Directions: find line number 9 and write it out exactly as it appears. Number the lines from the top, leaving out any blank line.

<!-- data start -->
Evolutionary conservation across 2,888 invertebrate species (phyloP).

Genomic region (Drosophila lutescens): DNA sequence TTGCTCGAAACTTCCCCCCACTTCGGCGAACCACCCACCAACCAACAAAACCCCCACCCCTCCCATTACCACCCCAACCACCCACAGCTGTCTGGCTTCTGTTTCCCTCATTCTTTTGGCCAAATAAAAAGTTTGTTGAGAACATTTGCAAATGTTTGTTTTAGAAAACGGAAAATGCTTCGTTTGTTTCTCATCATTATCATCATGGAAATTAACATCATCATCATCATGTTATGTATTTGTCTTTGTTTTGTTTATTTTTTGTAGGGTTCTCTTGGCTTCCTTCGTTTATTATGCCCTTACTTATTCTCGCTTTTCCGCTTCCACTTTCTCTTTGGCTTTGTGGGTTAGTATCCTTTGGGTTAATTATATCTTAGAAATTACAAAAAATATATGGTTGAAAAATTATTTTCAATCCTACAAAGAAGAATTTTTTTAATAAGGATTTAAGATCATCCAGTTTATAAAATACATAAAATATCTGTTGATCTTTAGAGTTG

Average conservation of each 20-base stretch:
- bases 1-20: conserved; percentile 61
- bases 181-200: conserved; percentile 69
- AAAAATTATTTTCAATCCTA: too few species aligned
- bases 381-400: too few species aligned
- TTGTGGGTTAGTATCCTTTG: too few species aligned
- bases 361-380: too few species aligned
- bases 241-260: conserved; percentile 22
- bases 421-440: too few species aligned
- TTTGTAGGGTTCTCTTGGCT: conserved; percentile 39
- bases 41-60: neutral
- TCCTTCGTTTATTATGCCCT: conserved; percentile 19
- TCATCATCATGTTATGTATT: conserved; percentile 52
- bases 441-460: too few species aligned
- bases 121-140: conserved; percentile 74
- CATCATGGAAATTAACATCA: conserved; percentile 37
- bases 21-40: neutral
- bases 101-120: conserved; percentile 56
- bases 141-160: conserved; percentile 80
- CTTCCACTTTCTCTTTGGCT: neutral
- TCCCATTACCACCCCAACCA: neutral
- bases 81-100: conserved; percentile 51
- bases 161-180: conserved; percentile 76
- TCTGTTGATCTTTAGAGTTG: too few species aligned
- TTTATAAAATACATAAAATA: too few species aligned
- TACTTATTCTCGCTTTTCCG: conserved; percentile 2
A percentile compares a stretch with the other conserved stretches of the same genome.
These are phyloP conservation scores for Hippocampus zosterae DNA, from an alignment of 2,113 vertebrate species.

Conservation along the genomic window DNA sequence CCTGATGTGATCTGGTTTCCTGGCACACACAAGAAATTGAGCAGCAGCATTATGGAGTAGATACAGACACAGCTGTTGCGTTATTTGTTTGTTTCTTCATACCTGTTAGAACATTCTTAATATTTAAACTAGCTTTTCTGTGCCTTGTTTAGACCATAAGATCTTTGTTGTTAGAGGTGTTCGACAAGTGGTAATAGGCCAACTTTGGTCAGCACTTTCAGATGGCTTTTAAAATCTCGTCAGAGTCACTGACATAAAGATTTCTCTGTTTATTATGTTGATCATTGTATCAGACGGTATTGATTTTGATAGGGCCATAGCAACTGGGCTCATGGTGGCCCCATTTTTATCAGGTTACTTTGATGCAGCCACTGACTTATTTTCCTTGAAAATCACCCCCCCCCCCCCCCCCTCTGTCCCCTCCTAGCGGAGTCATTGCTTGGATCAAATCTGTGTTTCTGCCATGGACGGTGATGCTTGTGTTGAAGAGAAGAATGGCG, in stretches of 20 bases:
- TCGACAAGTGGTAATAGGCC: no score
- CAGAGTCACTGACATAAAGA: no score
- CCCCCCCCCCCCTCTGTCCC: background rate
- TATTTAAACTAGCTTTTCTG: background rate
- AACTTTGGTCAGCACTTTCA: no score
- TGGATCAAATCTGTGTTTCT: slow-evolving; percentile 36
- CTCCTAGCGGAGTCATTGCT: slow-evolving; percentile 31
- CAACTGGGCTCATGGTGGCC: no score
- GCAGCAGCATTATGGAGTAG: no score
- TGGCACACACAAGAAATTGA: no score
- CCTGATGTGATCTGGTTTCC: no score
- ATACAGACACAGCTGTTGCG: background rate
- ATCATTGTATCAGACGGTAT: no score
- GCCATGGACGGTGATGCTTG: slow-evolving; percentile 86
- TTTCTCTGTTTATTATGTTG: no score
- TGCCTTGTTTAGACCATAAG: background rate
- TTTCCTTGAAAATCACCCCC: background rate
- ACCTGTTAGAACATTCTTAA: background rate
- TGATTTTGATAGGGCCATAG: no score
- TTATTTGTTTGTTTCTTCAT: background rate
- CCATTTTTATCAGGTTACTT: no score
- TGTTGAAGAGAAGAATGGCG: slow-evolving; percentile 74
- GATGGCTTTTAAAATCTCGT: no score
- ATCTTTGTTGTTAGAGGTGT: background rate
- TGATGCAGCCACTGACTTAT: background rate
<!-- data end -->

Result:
- bases 361-380: too few species aligned